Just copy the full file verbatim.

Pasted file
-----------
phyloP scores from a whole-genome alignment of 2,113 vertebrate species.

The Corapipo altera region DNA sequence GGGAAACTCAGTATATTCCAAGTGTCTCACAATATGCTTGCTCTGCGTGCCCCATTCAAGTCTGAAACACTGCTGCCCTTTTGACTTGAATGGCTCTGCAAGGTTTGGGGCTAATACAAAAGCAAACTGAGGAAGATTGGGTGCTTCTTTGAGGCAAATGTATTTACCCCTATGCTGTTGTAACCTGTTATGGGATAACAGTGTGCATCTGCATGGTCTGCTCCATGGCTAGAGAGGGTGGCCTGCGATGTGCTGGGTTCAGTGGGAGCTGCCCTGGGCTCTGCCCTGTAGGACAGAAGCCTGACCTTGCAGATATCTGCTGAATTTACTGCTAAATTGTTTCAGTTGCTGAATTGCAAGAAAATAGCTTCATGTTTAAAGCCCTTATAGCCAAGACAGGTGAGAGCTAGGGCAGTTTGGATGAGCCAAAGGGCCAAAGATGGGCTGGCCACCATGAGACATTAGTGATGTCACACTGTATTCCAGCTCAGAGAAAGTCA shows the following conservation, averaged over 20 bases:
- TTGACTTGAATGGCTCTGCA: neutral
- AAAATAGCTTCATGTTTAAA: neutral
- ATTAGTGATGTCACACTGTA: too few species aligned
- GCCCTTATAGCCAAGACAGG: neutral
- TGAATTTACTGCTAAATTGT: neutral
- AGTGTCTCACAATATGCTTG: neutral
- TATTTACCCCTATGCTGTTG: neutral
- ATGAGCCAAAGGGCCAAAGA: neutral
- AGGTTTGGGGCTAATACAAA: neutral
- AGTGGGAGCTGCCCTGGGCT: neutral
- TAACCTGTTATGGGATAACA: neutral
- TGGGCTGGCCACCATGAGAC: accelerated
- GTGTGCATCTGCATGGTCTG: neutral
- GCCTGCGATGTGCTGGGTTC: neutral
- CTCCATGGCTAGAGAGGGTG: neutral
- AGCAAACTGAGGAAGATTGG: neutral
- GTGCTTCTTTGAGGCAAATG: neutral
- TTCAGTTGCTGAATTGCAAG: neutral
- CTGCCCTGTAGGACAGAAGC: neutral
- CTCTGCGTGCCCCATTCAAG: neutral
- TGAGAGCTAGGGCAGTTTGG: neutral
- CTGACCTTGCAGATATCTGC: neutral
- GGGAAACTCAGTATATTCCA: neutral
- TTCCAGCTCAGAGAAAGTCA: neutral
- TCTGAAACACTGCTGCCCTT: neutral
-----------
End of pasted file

phyloP scores from a whole-genome alignment of 2,113 vertebrate species.

The Corapipo altera region DNA sequence GGGAAACTCAGTATATTCCAAGTGTCTCACAATATGCTTGCTCTGCGTGCCCCATTCAAGTCTGAAACACTGCTGCCCTTTTGACTTGAATGGCTCTGCAAGGTTTGGGGCTAATACAAAAGCAAACTGAGGAAGATTGGGTGCTTCTTTGAGGCAAATGTATTTACCCCTATGCTGTTGTAACCTGTTATGGGATAACAGTGTGCATCTGCATGGTCTGCTCCATGGCTAGAGAGGGTGGCCTGCGATGTGCTGGGTTCAGTGGGAGCTGCCCTGGGCTCTGCCCTGTAGGACAGAAGCCTGACCTTGCAGATATCTGCTGAATTTACTGCTAAATTGTTTCAGTTGCTGAATTGCAAGAAAATAGCTTCATGTTTAAAGCCCTTATAGCCAAGACAGGTGAGAGCTAGGGCAGTTTGGATGAGCCAAAGGGCCAAAGATGGGCTGGCCACCATGAGACATTAGTGATGTCACACTGTATTCCAGCTCAGAGAAAGTCA shows the following conservation, averaged over 20 bases:
- TTGACTTGAATGGCTCTGCA: neutral
- AAAATAGCTTCATGTTTAAA: neutral
- ATTAGTGATGTCACACTGTA: too few species aligned
- GCCCTTATAGCCAAGACAGG: neutral
- TGAATTTACTGCTAAATTGT: neutral
- AGTGTCTCACAATATGCTTG: neutral
- TATTTACCCCTATGCTGTTG: neutral
- ATGAGCCAAAGGGCCAAAGA: neutral
- AGGTTTGGGGCTAATACAAA: neutral
- AGTGGGAGCTGCCCTGGGCT: neutral
- TAACCTGTTATGGGATAACA: neutral
- TGGGCTGGCCACCATGAGAC: accelerated
- GTGTGCATCTGCATGGTCTG: neutral
- GCCTGCGATGTGCTGGGTTC: neutral
- CTCCATGGCTAGAGAGGGTG: neutral
- AGCAAACTGAGGAAGATTGG: neutral
- GTGCTTCTTTGAGGCAAATG: neutral
- TTCAGTTGCTGAATTGCAAG: neutral
- CTGCCCTGTAGGACAGAAGC: neutral
- CTCTGCGTGCCCCATTCAAG: neutral
- TGAGAGCTAGGGCAGTTTGG: neutral
- CTGACCTTGCAGATATCTGC: neutral
- GGGAAACTCAGTATATTCCA: neutral
- TTCCAGCTCAGAGAAAGTCA: neutral
- TCTGAAACACTGCTGCCCTT: neutral